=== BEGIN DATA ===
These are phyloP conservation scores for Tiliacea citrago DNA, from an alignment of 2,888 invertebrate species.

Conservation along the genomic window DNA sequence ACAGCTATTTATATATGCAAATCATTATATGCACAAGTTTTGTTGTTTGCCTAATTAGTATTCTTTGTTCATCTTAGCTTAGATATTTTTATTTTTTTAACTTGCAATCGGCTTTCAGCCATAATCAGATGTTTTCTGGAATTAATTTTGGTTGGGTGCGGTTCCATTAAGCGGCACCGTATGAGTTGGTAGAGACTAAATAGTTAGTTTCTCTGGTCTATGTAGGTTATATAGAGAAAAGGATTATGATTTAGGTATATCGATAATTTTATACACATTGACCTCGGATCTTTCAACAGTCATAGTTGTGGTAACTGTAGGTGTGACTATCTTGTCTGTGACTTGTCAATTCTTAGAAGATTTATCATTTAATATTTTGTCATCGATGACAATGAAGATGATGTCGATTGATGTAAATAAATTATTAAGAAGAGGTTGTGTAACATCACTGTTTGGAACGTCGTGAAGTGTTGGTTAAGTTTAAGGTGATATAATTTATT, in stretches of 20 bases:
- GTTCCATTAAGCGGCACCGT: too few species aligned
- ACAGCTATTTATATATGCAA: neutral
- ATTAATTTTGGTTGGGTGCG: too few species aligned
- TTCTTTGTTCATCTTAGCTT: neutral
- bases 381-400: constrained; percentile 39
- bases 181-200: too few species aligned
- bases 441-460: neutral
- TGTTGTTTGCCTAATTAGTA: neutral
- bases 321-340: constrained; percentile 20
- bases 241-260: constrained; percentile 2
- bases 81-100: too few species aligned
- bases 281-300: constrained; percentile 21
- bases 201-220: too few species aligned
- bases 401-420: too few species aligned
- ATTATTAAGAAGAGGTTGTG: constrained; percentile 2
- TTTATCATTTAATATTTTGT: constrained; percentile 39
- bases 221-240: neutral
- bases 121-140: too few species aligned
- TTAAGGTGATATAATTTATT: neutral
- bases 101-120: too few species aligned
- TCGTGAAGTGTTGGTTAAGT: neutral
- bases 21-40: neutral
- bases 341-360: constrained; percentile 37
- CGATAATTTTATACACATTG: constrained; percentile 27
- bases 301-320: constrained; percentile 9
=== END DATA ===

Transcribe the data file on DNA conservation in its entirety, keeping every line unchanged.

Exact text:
These are phyloP conservation scores for Tiliacea citrago DNA, from an alignment of 2,888 invertebrate species.

Conservation along the genomic window DNA sequence ACAGCTATTTATATATGCAAATCATTATATGCACAAGTTTTGTTGTTTGCCTAATTAGTATTCTTTGTTCATCTTAGCTTAGATATTTTTATTTTTTTAACTTGCAATCGGCTTTCAGCCATAATCAGATGTTTTCTGGAATTAATTTTGGTTGGGTGCGGTTCCATTAAGCGGCACCGTATGAGTTGGTAGAGACTAAATAGTTAGTTTCTCTGGTCTATGTAGGTTATATAGAGAAAAGGATTATGATTTAGGTATATCGATAATTTTATACACATTGACCTCGGATCTTTCAACAGTCATAGTTGTGGTAACTGTAGGTGTGACTATCTTGTCTGTGACTTGTCAATTCTTAGAAGATTTATCATTTAATATTTTGTCATCGATGACAATGAAGATGATGTCGATTGATGTAAATAAATTATTAAGAAGAGGTTGTGTAACATCACTGTTTGGAACGTCGTGAAGTGTTGGTTAAGTTTAAGGTGATATAATTTATT, in stretches of 20 bases:
- GTTCCATTAAGCGGCACCGT: too few species aligned
- ACAGCTATTTATATATGCAA: neutral
- ATTAATTTTGGTTGGGTGCG: too few species aligned
- TTCTTTGTTCATCTTAGCTT: neutral
- bases 381-400: constrained; percentile 39
- bases 181-200: too few species aligned
- bases 441-460: neutral
- TGTTGTTTGCCTAATTAGTA: neutral
- bases 321-340: constrained; percentile 20
- bases 241-260: constrained; percentile 2
- bases 81-100: too few species aligned
- bases 281-300: constrained; percentile 21
- bases 201-220: too few species aligned
- bases 401-420: too few species aligned
- ATTATTAAGAAGAGGTTGTG: constrained; percentile 2
- TTTATCATTTAATATTTTGT: constrained; percentile 39
- bases 221-240: neutral
- bases 121-140: too few species aligned
- TTAAGGTGATATAATTTATT: neutral
- bases 101-120: too few species aligned
- TCGTGAAGTGTTGGTTAAGT: neutral
- bases 21-40: neutral
- bases 341-360: constrained; percentile 37
- CGATAATTTTATACACATTG: constrained; percentile 27
- bases 301-320: constrained; percentile 9